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Considering that the short films in the “Face the Music” series focus on two deaths, a chemical burn victim, a ship stranded in the Antarctic, and only one musician, the title seems rather flip. Despite the unfortunate marquee, however, these docs fascinate, and any missteps are usually minor. The most riveting is Beyond Recognition: The Incredible Story of a Face Transplant, which has 44-year-old Carmen recount the experience of her ex-husband attacking her with lye, leaving 80 percent of her body burned. Her face was massively disfigured—shown in a horrific fade from an old photo to one after the assault—resulting in a full facial transplant from a donor whose daughter Carmen later meets.
Fast Ice: Rescue From Antarctica amazes throughout its 20 minutes, not only because of the crisis of a research ship trapped by ice (“Some people were concerned,” a passenger says unnecessarily), but mostly because of the spectacular shots of frozen vistas, proving that Mother Nature can be both beautiful and cruel. This thought is also reflected in the less successful Sati, the story of an obsessive mountaineer who died doing what he loved. Footage of one of his journeys is combined with the melancholy musings of his widow, whose words teeter between heartbreaking and a little too rehearsed.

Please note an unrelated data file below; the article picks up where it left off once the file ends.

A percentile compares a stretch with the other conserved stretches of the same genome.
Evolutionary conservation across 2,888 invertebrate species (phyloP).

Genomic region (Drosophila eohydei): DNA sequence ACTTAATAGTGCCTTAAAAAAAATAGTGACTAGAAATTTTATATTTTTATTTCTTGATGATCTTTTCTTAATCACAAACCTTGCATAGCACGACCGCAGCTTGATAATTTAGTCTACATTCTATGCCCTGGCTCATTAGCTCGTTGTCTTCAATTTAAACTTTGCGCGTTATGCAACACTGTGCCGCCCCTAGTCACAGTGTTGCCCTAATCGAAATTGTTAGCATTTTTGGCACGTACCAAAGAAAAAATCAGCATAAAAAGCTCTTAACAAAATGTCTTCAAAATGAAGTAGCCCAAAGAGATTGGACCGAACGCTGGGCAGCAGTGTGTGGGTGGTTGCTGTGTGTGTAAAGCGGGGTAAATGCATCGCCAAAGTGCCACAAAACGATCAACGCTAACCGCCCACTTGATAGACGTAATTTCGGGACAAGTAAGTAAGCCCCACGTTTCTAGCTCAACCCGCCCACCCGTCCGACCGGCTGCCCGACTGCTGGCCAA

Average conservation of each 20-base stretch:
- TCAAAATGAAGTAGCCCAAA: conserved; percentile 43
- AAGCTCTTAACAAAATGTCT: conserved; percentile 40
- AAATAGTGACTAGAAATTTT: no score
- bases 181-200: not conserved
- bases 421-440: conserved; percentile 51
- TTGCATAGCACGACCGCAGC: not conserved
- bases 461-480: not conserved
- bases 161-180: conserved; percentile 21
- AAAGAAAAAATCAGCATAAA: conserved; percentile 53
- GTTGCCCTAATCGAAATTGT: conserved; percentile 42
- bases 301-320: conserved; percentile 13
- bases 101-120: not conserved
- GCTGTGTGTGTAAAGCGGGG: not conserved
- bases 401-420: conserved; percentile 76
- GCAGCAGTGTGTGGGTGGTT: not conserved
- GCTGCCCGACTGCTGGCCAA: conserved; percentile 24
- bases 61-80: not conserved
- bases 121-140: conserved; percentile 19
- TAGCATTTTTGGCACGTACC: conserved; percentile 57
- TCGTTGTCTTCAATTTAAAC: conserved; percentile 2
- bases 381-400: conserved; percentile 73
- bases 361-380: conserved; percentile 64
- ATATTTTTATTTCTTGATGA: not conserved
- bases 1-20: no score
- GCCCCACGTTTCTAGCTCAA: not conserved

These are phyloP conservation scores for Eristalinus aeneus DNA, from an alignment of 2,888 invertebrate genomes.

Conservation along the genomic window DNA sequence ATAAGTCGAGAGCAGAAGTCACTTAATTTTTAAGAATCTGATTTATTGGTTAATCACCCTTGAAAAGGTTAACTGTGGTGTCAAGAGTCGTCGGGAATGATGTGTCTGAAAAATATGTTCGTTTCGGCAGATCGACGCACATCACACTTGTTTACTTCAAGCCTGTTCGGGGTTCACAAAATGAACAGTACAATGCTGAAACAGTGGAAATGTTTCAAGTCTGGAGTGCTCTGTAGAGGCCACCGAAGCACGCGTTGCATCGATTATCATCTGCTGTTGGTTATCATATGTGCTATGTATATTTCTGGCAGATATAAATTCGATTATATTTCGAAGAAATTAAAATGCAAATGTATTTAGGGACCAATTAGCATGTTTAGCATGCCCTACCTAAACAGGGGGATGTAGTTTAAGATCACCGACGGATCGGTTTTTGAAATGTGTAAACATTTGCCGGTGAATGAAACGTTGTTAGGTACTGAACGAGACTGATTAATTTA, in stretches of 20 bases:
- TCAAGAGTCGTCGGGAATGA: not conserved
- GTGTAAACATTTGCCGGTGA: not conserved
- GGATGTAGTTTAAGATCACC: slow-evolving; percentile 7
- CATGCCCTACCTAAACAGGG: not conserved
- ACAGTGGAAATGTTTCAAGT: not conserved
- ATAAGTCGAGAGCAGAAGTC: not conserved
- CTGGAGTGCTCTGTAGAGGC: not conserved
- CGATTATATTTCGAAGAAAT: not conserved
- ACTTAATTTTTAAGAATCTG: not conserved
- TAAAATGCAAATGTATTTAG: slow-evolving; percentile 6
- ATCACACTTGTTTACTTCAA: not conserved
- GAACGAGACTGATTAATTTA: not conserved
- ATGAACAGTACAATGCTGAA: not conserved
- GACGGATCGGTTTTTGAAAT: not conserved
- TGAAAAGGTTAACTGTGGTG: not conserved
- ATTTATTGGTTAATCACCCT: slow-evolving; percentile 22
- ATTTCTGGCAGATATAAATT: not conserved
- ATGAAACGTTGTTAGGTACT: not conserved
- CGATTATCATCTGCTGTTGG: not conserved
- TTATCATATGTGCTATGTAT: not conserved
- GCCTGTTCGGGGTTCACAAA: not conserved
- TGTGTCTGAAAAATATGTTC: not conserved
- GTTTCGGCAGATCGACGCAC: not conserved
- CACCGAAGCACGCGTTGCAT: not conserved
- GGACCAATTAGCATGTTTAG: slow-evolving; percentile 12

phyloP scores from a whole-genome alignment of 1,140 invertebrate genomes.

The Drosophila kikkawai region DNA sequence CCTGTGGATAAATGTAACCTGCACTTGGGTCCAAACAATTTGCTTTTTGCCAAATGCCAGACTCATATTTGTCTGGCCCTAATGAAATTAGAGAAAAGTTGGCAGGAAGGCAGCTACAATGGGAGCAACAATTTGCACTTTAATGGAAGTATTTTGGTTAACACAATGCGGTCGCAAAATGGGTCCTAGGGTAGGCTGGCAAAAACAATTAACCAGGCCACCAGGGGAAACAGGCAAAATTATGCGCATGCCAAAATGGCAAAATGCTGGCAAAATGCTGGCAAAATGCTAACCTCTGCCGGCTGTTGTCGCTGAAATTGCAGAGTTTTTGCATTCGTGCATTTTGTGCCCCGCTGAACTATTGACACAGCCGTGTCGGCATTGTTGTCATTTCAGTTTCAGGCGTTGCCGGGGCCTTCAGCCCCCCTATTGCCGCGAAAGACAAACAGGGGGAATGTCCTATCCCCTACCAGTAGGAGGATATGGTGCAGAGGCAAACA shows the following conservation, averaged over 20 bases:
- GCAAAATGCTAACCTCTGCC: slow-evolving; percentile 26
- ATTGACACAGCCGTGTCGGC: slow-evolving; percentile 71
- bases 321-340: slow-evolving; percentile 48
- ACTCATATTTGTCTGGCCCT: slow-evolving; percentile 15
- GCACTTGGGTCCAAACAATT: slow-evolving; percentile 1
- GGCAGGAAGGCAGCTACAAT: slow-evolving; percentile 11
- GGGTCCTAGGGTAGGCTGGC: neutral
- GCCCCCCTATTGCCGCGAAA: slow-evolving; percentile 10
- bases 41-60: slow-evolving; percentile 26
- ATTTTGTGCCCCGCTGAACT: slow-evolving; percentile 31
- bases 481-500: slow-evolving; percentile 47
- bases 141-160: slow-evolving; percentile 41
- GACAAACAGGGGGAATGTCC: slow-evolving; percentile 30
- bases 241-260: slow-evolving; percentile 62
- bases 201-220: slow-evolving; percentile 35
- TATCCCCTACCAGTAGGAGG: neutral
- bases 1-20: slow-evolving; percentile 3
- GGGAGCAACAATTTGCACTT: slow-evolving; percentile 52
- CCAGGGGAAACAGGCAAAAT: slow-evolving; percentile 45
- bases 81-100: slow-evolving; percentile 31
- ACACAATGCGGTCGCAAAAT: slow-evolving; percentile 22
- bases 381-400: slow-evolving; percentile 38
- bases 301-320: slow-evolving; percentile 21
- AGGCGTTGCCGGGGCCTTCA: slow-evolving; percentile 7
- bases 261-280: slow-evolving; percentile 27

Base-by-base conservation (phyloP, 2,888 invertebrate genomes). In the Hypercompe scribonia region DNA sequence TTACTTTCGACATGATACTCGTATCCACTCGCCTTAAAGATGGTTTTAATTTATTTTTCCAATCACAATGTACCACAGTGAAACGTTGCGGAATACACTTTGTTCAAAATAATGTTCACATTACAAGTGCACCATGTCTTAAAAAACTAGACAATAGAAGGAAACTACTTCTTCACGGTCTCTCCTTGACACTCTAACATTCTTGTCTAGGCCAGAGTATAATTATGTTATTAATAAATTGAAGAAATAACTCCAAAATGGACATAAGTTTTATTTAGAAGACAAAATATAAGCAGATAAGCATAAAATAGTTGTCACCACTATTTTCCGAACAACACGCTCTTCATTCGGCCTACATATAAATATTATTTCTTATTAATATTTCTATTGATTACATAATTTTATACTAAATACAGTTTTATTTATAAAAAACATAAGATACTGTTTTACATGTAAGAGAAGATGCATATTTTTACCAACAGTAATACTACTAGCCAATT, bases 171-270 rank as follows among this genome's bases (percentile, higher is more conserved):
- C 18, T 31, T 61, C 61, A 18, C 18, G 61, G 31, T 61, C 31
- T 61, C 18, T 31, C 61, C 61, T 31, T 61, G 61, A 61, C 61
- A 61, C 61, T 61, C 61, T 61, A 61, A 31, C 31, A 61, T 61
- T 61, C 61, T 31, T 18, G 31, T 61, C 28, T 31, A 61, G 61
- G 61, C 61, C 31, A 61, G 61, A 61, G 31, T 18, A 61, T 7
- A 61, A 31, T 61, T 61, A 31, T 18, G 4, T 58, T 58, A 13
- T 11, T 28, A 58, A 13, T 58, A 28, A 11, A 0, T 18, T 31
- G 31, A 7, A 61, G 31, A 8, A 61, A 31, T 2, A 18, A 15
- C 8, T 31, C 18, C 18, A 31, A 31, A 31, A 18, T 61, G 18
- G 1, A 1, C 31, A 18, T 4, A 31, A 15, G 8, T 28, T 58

More obviously “directed,” however, is A Paradise, the telling of a 12-year-old Cuban boy’s suicide. There’s hardly a story here; apparently suicide is an epidemic in the boy’s village, but the film doesn’t go deeper than that fact, and the testimony of the child’s bereaved parents, punctuated by silence and vacant stares, comes off as overly staged. The cheeriest short is Amanda F—-ing Palmer on the Rocks, which highlights the Dresden Doll’s extensive use of social media and crowdfunding to help her put on shows and, like the rest of us, share her opinions about what’s going on in the world and her life. The doc is sprinkled too frequently with tweets, blog posts, and news snippets that become distracting, but it’s ultimately about art versus commerce, following the backlash to Palmer’s use of Kickstarter and volunteer musicians for her live shows. The film takes on too much, however, and in the end, you don’t feel like you’ve gained much insight into the artist at all.